Garlock Fault

From Wikipedia, the free encyclopedia
Jump to: navigation, search
Perspective view of Garlock Fault

The Garlock Fault is a left-lateral strike-slip fault running northeast-southwest along the north margins of the Mojave Desert of Southern California, for much of its length along the southern base of the Tehachapi Mountains.


The Garlock Fault marks the northern boundary of the area known as the Mojave Block, as well as the southern ends of the Sierra Nevada and the valleys of the westernmost Basin and Range province. Stretching for 250 kilometers (160 mi), it is the second-longest fault in California and one of the most prominent geological features in the southern part of the state.

The Garlock Fault runs from a junction with the San Andreas Fault in the Antelope Valley, eastward to a junction with the Death Valley Fault Zone in the eastern Mojave Desert. It is named after the historic mining town of Garlock, founded in 1894 by Eugene Garlock and now a ghost town.


The Garlock Fault is believed to have developed to accommodate the strain between the extensional tectonics of the Great Basin crust and the right lateral strike-slip faulting of the Mojave Desert crust.[1]

Unlike most of the other faults in California, slip on the Garlock Fault is left-lateral; that is, the land on the other side of the fault moves to the left from the perspective of someone facing the fault. Thus, the terrain north of the fault is moving westward and that on the south is moving eastward.


The Garlock Fault moves at a rate of between 2 and 11 mm a year, with an average slip of around 7 millimeters. While most of the fault is locked, certain segments have been shown to move by aseismic creep,[which?] which is motion without resulting earthquakes.

The Garlock is not considered to be a particularly active fault, seldom producing any shaking detectable by humans, although it has been known to generate sympathetic seismic events when triggered by other earthquakes and in one instance by the removal of ground water. These events, as well as continuing microearthquake activity and the state of the scarps from previous ruptures, do indicate that the Garlock will produce another major quake at some point in the future.[2]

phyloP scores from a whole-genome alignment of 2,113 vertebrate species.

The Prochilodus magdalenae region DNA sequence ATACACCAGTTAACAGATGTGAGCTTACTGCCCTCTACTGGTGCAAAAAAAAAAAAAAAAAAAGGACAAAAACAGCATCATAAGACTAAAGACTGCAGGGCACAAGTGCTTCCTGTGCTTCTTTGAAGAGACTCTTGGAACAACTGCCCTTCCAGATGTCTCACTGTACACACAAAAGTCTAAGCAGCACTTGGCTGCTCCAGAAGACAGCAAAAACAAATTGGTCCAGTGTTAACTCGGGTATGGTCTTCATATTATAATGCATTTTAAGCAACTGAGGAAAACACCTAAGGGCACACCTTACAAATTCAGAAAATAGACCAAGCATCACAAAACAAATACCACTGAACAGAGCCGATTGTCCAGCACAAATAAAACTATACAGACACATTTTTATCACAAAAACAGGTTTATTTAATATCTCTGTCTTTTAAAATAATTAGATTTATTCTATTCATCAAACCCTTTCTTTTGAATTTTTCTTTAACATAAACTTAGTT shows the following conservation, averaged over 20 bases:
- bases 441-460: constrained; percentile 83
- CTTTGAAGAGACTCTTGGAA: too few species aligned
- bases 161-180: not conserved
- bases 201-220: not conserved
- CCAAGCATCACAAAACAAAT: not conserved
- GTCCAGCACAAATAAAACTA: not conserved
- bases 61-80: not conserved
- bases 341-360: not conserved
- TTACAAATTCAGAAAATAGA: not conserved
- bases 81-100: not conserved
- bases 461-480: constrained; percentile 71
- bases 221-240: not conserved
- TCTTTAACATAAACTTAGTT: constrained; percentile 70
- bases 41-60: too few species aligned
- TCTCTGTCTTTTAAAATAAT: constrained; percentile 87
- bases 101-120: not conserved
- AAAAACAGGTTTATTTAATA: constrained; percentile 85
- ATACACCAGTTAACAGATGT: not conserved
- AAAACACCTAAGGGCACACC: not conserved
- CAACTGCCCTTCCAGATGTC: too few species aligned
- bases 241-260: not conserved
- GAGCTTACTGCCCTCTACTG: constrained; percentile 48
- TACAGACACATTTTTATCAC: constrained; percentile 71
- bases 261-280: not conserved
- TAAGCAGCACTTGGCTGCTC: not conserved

The most recent notable event was a magnitude 5.7 near the town of Mojave on July 11, 1992. It is thought to have been triggered by the Landers earthquake, just two weeks earlier.

The last significant ruptures on the Garlock were thought to be in the years 1050 AD and 1500 AD. Research has pinned the interval between significant ruptures on the Garlock as being anywhere between 200 and 3,000 years, depending on the segment of the fault.[3]


The Garlock Fault, which constitutes one of the borders of the Mojave Desert, is a significant geologic feature in California. Mountain ranges mark its western edge, and its trace is visible on aerial images.

Relatively few communities lie directly along the Garlock, as it is primarily situated in the desert, with Frazier Park, Tehachapi, Mojave, and Johannesburg being the closest to it.


  1. ^ Classic Cordilleran Concepts. Department of Geology, University of Kansas. Retrieved 2008-08-10. 
  2. ^ Astiz, L.; Allen, C. R. (1983). "Seismicity of the Garlock fault, California". Bulletin of the Seismological Society of America. Seismological Society of America. pp. 1721–1734. 
  3. ^ Lin II, Rong-Gong (April 22, 2015). "The Big One could trigger series of large earthquakes, study finds". Los Angeles Times. 

External links[edit]